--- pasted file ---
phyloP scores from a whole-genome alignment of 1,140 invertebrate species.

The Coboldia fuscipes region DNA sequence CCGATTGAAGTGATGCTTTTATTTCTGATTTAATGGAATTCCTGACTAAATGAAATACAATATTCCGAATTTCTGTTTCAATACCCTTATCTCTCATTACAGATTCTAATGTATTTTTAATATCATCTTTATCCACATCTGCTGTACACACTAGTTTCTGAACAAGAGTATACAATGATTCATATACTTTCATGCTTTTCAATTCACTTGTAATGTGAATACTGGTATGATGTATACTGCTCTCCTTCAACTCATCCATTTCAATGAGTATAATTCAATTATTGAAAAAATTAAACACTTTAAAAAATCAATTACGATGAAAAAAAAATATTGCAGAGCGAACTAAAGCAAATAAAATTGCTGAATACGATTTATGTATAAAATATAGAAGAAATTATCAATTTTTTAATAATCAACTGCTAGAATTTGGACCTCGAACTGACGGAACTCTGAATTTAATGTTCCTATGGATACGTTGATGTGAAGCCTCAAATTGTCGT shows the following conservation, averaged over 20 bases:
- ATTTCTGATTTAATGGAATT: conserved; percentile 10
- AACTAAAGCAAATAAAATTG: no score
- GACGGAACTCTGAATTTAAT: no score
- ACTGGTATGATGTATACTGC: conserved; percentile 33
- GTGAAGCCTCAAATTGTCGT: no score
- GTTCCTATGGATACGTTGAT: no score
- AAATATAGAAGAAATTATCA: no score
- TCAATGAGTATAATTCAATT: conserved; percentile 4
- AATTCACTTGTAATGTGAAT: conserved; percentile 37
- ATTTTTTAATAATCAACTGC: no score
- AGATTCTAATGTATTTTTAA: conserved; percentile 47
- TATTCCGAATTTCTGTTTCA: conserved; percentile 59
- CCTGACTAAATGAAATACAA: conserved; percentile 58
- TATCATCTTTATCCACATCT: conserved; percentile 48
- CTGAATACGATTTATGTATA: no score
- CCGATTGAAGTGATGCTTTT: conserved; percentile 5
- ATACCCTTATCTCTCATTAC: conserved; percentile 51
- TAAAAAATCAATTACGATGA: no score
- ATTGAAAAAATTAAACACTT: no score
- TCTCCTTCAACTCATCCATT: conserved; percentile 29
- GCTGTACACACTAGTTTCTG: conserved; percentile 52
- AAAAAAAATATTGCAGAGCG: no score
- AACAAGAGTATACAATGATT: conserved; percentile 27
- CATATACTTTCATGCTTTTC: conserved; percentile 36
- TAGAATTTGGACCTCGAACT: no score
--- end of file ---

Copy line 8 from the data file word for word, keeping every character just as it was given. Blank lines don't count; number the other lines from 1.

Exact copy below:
- GTTCCTATGGATACGTTGAT: no score